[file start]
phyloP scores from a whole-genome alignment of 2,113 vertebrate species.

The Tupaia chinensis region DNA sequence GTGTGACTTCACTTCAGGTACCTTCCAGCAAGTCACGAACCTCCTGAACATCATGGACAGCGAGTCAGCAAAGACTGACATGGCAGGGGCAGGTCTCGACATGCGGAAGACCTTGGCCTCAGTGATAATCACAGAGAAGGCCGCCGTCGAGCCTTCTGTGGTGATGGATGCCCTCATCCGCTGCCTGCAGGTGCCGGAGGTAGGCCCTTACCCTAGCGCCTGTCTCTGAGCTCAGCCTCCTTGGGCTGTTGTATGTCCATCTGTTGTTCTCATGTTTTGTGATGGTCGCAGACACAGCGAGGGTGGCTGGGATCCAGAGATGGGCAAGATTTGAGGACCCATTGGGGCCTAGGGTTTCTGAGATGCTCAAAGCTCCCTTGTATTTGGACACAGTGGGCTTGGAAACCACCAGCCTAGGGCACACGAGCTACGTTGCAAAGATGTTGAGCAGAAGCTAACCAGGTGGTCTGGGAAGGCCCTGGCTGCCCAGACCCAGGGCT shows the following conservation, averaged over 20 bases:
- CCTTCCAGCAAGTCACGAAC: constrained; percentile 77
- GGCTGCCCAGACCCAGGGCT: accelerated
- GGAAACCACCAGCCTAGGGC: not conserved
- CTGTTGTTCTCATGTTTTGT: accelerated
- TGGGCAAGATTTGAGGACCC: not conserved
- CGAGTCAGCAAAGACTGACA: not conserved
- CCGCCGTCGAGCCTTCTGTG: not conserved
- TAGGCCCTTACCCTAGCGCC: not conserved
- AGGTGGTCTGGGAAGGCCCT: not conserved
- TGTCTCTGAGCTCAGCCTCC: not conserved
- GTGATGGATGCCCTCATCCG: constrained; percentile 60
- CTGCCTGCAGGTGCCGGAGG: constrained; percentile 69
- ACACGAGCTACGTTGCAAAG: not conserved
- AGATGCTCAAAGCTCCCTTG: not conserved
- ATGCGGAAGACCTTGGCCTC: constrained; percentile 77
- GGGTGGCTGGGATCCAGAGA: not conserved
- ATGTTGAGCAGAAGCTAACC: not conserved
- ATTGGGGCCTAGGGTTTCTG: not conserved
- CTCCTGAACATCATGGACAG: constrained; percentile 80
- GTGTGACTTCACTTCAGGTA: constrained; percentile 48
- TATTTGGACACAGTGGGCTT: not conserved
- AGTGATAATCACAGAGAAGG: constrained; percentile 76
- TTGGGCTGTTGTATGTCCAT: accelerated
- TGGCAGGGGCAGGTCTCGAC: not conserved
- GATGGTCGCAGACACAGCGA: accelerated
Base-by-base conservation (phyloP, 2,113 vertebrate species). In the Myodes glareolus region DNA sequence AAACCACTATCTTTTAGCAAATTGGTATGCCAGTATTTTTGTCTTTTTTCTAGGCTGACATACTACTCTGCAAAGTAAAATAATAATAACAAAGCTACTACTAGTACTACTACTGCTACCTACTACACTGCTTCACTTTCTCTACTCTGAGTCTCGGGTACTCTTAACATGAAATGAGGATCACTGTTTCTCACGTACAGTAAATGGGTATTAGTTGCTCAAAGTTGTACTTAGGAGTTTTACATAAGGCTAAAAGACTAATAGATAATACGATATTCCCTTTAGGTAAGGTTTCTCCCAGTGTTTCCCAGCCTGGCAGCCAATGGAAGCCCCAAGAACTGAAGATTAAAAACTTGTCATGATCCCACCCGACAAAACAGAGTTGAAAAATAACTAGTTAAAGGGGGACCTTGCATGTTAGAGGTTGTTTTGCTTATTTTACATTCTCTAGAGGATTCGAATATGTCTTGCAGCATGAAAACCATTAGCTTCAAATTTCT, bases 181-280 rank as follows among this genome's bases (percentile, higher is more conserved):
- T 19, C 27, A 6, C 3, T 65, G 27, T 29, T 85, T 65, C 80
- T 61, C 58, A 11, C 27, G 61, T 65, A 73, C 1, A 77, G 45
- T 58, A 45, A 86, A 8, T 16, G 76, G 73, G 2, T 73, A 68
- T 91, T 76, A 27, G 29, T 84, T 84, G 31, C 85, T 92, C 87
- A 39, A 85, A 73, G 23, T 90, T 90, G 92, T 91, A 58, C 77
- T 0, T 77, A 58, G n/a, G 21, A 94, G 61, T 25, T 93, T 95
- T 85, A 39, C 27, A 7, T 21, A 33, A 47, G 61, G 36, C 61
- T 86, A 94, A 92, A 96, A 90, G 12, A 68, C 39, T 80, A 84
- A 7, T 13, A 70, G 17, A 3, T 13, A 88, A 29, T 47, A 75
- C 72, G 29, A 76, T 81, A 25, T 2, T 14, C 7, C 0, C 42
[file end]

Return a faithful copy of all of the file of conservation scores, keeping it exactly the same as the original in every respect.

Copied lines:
phyloP scores from a whole-genome alignment of 2,113 vertebrate species.

The Tupaia chinensis region DNA sequence GTGTGACTTCACTTCAGGTACCTTCCAGCAAGTCACGAACCTCCTGAACATCATGGACAGCGAGTCAGCAAAGACTGACATGGCAGGGGCAGGTCTCGACATGCGGAAGACCTTGGCCTCAGTGATAATCACAGAGAAGGCCGCCGTCGAGCCTTCTGTGGTGATGGATGCCCTCATCCGCTGCCTGCAGGTGCCGGAGGTAGGCCCTTACCCTAGCGCCTGTCTCTGAGCTCAGCCTCCTTGGGCTGTTGTATGTCCATCTGTTGTTCTCATGTTTTGTGATGGTCGCAGACACAGCGAGGGTGGCTGGGATCCAGAGATGGGCAAGATTTGAGGACCCATTGGGGCCTAGGGTTTCTGAGATGCTCAAAGCTCCCTTGTATTTGGACACAGTGGGCTTGGAAACCACCAGCCTAGGGCACACGAGCTACGTTGCAAAGATGTTGAGCAGAAGCTAACCAGGTGGTCTGGGAAGGCCCTGGCTGCCCAGACCCAGGGCT shows the following conservation, averaged over 20 bases:
- CCTTCCAGCAAGTCACGAAC: constrained; percentile 77
- GGCTGCCCAGACCCAGGGCT: accelerated
- GGAAACCACCAGCCTAGGGC: not conserved
- CTGTTGTTCTCATGTTTTGT: accelerated
- TGGGCAAGATTTGAGGACCC: not conserved
- CGAGTCAGCAAAGACTGACA: not conserved
- CCGCCGTCGAGCCTTCTGTG: not conserved
- TAGGCCCTTACCCTAGCGCC: not conserved
- AGGTGGTCTGGGAAGGCCCT: not conserved
- TGTCTCTGAGCTCAGCCTCC: not conserved
- GTGATGGATGCCCTCATCCG: constrained; percentile 60
- CTGCCTGCAGGTGCCGGAGG: constrained; percentile 69
- ACACGAGCTACGTTGCAAAG: not conserved
- AGATGCTCAAAGCTCCCTTG: not conserved
- ATGCGGAAGACCTTGGCCTC: constrained; percentile 77
- GGGTGGCTGGGATCCAGAGA: not conserved
- ATGTTGAGCAGAAGCTAACC: not conserved
- ATTGGGGCCTAGGGTTTCTG: not conserved
- CTCCTGAACATCATGGACAG: constrained; percentile 80
- GTGTGACTTCACTTCAGGTA: constrained; percentile 48
- TATTTGGACACAGTGGGCTT: not conserved
- AGTGATAATCACAGAGAAGG: constrained; percentile 76
- TTGGGCTGTTGTATGTCCAT: accelerated
- TGGCAGGGGCAGGTCTCGAC: not conserved
- GATGGTCGCAGACACAGCGA: accelerated
Base-by-base conservation (phyloP, 2,113 vertebrate species). In the Myodes glareolus region DNA sequence AAACCACTATCTTTTAGCAAATTGGTATGCCAGTATTTTTGTCTTTTTTCTAGGCTGACATACTACTCTGCAAAGTAAAATAATAATAACAAAGCTACTACTAGTACTACTACTGCTACCTACTACACTGCTTCACTTTCTCTACTCTGAGTCTCGGGTACTCTTAACATGAAATGAGGATCACTGTTTCTCACGTACAGTAAATGGGTATTAGTTGCTCAAAGTTGTACTTAGGAGTTTTACATAAGGCTAAAAGACTAATAGATAATACGATATTCCCTTTAGGTAAGGTTTCTCCCAGTGTTTCCCAGCCTGGCAGCCAATGGAAGCCCCAAGAACTGAAGATTAAAAACTTGTCATGATCCCACCCGACAAAACAGAGTTGAAAAATAACTAGTTAAAGGGGGACCTTGCATGTTAGAGGTTGTTTTGCTTATTTTACATTCTCTAGAGGATTCGAATATGTCTTGCAGCATGAAAACCATTAGCTTCAAATTTCT, bases 181-280 rank as follows among this genome's bases (percentile, higher is more conserved):
- T 19, C 27, A 6, C 3, T 65, G 27, T 29, T 85, T 65, C 80
- T 61, C 58, A 11, C 27, G 61, T 65, A 73, C 1, A 77, G 45
- T 58, A 45, A 86, A 8, T 16, G 76, G 73, G 2, T 73, A 68
- T 91, T 76, A 27, G 29, T 84, T 84, G 31, C 85, T 92, C 87
- A 39, A 85, A 73, G 23, T 90, T 90, G 92, T 91, A 58, C 77
- T 0, T 77, A 58, G n/a, G 21, A 94, G 61, T 25, T 93, T 95
- T 85, A 39, C 27, A 7, T 21, A 33, A 47, G 61, G 36, C 61
- T 86, A 94, A 92, A 96, A 90, G 12, A 68, C 39, T 80, A 84
- A 7, T 13, A 70, G 17, A 3, T 13, A 88, A 29, T 47, A 75
- C 72, G 29, A 76, T 81, A 25, T 2, T 14, C 7, C 0, C 42